The British Social Attitudes Survey – What Can GPs Take Away From It?
The latest British Social Attitudes Survey has delivered some startling results to NHS professionals up and down the country. The survey, conducted by The King’s Fund, reveals that public satisfaction with GP services in Great Britain dropped by seven percentage points in 2017 to 65 per cent, the lowest levels since the survey began in 1983. The survey interviewed 3,000 adults across England, Scotland and Wales.
As Pulse Today report, this is the first time that general practice has not been the highest-rated service. In fact, the percentage of people who were dissatisfied with GP services also reached an all-time high, increasing by six percentage points to 23 per cent.
The Kings Fund commented on their findings, saying,
“While a one-year drop in GP satisfaction is worrying, the long-term trend is even more alarming. Satisfaction has been steadily decreasing for close to a decade from a high of 80 per cent in 2009.”
So what is causing this plummet in patient satisfaction? According to the Fund, it comes down to the following factors:
- pressures on GP services
- increases in patient demand
- a rise in patients with multiple chronic conditions and complex needs
- increasing requirement for treatments
Much of the pressure faced by GP services is said to be due to under-funding and under-staffing and not enough doctors to meet patient demand. BMA chair Dr Chaand Nagpaul told GP Online that GPs in particular are facing the strain of cut-backs, saying,
“GPs are carrying out 40m more consultations than a decade ago and are struggling from a combination of rising demand, limited resources and a recruitment crisis. Patients are unfairly bearing the brunt of such significant shortfalls with longer waiting times for appointments.”
It is important to note that the survey was conducted on a sample of 3,000 people, meaning it is unlikely to be reflective of every patient in the U.K’s 65-million strong population. 65 per cent satisfaction, whilst far from perfect, is still far more than half, proving that, despite the difficulties faced by GPs, the vast majority are still stepping up to give patients quality care.
It also cannot be overstated that the issues are far from the responsibility of GPs themselves. The four main causes of dissatisfaction cited in the survey were staff shortages, long waiting times, lack of funding and government reforms. The National GP Patient Survey consolidates these findings, showing that it is the key experience measures that are on the decline. These measures include patients finding it harder to get through to the surgery on the phone and more difficult to see their GP of choice.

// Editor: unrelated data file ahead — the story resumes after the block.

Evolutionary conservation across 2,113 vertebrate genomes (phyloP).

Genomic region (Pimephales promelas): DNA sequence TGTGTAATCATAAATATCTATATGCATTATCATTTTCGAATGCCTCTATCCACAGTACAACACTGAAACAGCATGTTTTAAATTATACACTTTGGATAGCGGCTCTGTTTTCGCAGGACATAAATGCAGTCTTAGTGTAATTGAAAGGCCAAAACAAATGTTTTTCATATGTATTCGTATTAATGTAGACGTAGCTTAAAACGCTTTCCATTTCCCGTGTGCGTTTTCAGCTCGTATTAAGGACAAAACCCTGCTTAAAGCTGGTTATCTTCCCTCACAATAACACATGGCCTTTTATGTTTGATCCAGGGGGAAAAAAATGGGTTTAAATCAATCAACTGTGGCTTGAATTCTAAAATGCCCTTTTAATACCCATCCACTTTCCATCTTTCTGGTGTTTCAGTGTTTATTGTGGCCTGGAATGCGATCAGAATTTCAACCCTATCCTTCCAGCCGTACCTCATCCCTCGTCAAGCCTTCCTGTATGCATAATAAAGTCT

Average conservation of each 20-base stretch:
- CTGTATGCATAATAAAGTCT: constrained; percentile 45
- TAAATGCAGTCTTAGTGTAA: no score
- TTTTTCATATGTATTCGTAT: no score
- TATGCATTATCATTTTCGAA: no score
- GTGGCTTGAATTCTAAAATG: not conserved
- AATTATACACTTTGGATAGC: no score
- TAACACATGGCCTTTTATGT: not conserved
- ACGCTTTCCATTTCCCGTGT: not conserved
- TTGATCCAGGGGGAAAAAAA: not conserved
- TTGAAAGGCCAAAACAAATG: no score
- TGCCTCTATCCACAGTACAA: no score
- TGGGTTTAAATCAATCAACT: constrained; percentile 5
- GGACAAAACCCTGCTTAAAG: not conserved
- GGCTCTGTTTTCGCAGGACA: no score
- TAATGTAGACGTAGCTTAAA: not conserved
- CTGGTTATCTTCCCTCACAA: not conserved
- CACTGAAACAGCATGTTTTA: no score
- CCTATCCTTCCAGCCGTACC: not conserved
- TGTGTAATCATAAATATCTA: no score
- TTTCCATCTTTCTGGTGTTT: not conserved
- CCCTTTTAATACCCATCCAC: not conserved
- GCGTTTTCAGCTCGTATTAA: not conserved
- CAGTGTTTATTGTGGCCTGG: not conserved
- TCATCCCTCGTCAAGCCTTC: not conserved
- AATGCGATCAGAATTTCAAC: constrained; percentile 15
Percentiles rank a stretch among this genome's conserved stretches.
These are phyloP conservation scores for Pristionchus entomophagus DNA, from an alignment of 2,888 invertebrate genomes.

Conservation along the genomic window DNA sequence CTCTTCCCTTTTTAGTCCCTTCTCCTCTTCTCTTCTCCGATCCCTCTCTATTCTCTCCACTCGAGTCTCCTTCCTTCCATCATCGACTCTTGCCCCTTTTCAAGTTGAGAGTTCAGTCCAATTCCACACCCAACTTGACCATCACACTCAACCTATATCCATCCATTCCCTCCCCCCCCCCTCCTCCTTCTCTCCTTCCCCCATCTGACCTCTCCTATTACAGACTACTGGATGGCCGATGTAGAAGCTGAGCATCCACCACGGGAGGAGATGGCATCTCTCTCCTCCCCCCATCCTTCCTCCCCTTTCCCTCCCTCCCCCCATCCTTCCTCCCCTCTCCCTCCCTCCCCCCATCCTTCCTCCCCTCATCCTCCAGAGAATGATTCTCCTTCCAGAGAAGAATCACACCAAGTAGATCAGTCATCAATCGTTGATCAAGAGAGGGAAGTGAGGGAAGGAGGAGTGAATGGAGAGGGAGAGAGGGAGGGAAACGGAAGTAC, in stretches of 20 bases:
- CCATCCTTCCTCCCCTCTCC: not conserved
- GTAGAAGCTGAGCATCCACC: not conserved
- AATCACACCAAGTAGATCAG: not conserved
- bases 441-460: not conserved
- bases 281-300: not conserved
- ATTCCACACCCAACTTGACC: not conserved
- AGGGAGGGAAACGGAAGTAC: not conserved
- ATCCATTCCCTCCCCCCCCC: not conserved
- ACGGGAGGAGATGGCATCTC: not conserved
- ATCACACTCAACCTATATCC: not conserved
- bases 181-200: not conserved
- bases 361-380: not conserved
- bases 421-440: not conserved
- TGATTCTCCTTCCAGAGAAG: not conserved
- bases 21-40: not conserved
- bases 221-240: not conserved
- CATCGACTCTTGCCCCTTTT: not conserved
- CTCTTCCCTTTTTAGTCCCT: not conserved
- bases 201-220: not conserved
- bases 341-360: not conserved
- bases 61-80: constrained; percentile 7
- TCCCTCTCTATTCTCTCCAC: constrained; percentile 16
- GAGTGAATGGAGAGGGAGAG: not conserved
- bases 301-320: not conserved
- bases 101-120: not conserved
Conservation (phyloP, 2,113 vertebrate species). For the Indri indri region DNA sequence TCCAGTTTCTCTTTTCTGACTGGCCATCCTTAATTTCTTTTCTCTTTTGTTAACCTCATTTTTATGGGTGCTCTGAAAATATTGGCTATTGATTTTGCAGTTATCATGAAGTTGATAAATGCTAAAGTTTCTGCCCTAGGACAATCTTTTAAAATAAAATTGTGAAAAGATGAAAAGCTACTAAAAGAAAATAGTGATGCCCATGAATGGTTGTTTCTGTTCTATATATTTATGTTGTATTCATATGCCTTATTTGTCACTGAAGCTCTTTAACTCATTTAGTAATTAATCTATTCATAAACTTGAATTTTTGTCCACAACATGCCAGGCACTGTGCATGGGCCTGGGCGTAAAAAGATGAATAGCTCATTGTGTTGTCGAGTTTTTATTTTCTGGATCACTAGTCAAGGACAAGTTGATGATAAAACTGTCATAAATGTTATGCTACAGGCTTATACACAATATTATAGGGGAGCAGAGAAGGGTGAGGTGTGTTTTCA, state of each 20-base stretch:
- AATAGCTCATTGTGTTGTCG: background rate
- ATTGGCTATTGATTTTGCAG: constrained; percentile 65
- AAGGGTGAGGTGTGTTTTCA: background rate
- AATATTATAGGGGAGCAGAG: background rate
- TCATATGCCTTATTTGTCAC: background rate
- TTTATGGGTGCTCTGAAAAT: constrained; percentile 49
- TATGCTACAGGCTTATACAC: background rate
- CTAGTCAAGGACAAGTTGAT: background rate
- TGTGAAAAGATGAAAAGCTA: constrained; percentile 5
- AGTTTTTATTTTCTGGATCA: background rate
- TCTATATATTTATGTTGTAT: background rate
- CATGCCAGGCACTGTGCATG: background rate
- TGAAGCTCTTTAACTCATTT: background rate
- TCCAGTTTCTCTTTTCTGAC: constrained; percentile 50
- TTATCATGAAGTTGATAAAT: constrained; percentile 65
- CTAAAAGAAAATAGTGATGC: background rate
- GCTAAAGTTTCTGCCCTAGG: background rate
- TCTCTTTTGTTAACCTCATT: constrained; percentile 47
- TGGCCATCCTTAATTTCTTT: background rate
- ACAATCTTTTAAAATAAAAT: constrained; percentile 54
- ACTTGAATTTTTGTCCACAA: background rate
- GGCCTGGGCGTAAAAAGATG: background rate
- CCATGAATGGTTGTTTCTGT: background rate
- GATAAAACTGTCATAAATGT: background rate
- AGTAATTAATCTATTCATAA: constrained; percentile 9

The top four causes of satisfaction, on the other hand, were quality of care, attitudes and behaviour of NHS staff, the range of services and treatments on offer and the fact that the NHS is free at the point of delivery. These cornerstones of the NHS philosophy and quality service clearly remain in place.
What can GPs learn from the social attitudes survey?
As Professor Helen-Stokes Lampard from the Royal College of GPs says:
“Without general practice, other NHS services would crumble, but we urgently need more support, including more GPs, if we are to deliver the safe and effective care that our patients need and have come to rely on.”
Lampard urges that the responsibility to rectify the fall in patient satisfaction lies with policy-makers. She says,
“We desperately need the pledges made in NHS England’s GP Forward View – including £2.4bn more a year for general practice, 5,000 more GPs and 5,000 more members of the wider practice team by 2020 – to be delivered in full.”
But what can GPs learn from the survey results? It is clear that now more than ever, effective communication between all areas of the GP practice are essential to satisfy the key experience measures such as response and waiting times that are failing patients. Now may also be the time to consider the options facing general practitioners.
With GP satisfaction itself on the decrease, many talented professionals are looking to step out of the general practice framework and work as an out-of-hours doctor. With health benefits including less stress and shorter working hours, and career benefits to match, this is becoming an increasingly attractive choice.